Today’s Decisions Influence the Cloudy Future

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    Five Ways Cloud Changes Will Impact You

    The enterprise must change if it is to take advantage of all the benefits that cloud and mobile technologies have to offer. This is nothing new, of course, as the enterprise has been changing to meet new challenges and opportunities since its inception.

    But confronting challenges is always easier in hindsight, which leaves us non-time travelers in a quandary: What does the cloud future hold, and how can we best prepare for it?

    According to the rising cadre of startups looking to capitalize on burgeoning cloud infrastructure, the biggest thing holding the enterprise back is their legacy infrastructure and the continued reliance on the old guard vendors who created it. SolidFire’s Jeremiah Dooley, for example, claims leading platform providers are trying to delay the inevitable switch to the cloud as much as possible in order to prevent others from encroaching upon their territory. This may benefit their revenue streams, but it keeps the enterprise in the slow lane when it comes to provisioning services and driving operational efficiency. The message here is simple: The cloud is not the problem; static legacy infrastructure is.

    Striking the right balance between public, private and hybrid infrastructure will also be a challenge. While there are those who say that all data will shift to the public cloud, CenturyLink’s Jared Wray notes that the decision logically falls to the needs of the application. Core business functions, naturally, are best left on the private cloud due to security and risk management concerns. But the public cloud will be the first to offer the most innovative services, for the time being at least, so this is where you will likely find your social media, file sharing and other functions.

    Clearly, though, enterprise infrastructure will have to keep up with the times if it hopes to remain relevant. At HP’s recent Vertica Big Data conference, a number of large enterprise honchos were on hand to describe their shifting strategies in the face of larger data loads. Philips, for example, is ditching its customized divisional environments in favor of a more integrated hybrid approach that stresses standards-based hardware and software. Blue Cross/Blue Shield is swapping out dozens of data warehouses for a single Hadoop repository that delivers higher performance at lower storage and licensing costs.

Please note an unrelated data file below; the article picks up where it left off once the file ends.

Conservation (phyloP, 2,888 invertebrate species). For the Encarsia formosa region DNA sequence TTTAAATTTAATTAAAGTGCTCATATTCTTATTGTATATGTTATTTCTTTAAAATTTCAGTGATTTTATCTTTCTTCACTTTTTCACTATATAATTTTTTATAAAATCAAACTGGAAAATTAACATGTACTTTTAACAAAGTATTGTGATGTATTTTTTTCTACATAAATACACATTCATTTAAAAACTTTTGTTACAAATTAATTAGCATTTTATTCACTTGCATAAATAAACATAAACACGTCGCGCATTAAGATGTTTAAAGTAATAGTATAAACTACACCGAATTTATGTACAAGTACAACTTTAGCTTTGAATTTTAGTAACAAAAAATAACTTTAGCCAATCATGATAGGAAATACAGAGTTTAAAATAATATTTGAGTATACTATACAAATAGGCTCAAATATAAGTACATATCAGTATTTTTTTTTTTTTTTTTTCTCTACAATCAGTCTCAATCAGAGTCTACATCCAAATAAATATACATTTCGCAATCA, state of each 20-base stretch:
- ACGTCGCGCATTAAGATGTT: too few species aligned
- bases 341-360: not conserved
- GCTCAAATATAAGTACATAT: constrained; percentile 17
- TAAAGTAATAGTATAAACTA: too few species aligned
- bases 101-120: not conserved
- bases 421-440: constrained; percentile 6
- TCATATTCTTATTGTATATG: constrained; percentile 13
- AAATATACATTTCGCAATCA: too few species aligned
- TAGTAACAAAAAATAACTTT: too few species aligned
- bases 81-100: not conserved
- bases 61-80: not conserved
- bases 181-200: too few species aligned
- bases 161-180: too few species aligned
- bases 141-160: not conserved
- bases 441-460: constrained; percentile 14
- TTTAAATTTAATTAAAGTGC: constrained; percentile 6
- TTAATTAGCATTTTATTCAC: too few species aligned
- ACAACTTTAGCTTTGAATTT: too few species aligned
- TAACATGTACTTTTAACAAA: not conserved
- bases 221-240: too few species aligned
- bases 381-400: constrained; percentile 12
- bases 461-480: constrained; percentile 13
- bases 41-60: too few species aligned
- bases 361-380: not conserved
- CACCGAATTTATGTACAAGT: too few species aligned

Meanwhile, end users are already gearing up to throw even more challenges at the enterprise. Many organizations just starting to deal with the BYOD phenomenon aren’t even considering how the next step in this evolutionary process, Wear Your Own Device (WYOD), will impact IT infrastructure. But as Ipswitch’s Ennio Carboni points out, these devices will affect everything from security and corporate data policies to both wired and wireless infrastructure. A key point to consider is the fact that wearables aren’t likely to replace existing mobile devices but add to them, meaning the enterprise will have to cope with an even greater array of client solutions and the data they generate.

    Change, of course, is inevitable, but that doesn’t mean it can’t be anticipated and prepared for. Traditionally, the enterprise has been the driver of technology that eventually winds up in the hands of consumers, but in the last decade or so we’ve seen that paradigm flipped on its head. These days, users are calling the shots, and woe to the enterprise that fails to keep pace.

    This doesn’t mean the enterprise has no say in the technology that impacts its infrastructure. But it does mean that IT needs to take a good, hard look at what users want and then tailor its data environments in that direction – or risk losing control of its data assets altogether.

    Arthur Cole writes about infrastructure for IT Business Edge. Cole has been covering the high-tech media and computing industries for more than 20 years, having served as editor of TV Technology, Video Technology News, Internet News and Multimedia Weekly. His contributions have appeared in Communications Today and Enterprise Networking Planet and as web content for numerous high-tech clients like TwinStrata, Carpathia and NetMagic.

    Arthur Cole
    Arthur Cole
    With more than 20 years of experience in technology journalism, Arthur has written on the rise of everything from the first digital video editing platforms to virtualization, advanced cloud architectures and the Internet of Things. He is a regular contributor to IT Business Edge and Enterprise Networking Planet and provides blog posts and other web content to numerous company web sites in the high-tech and data communications industries.

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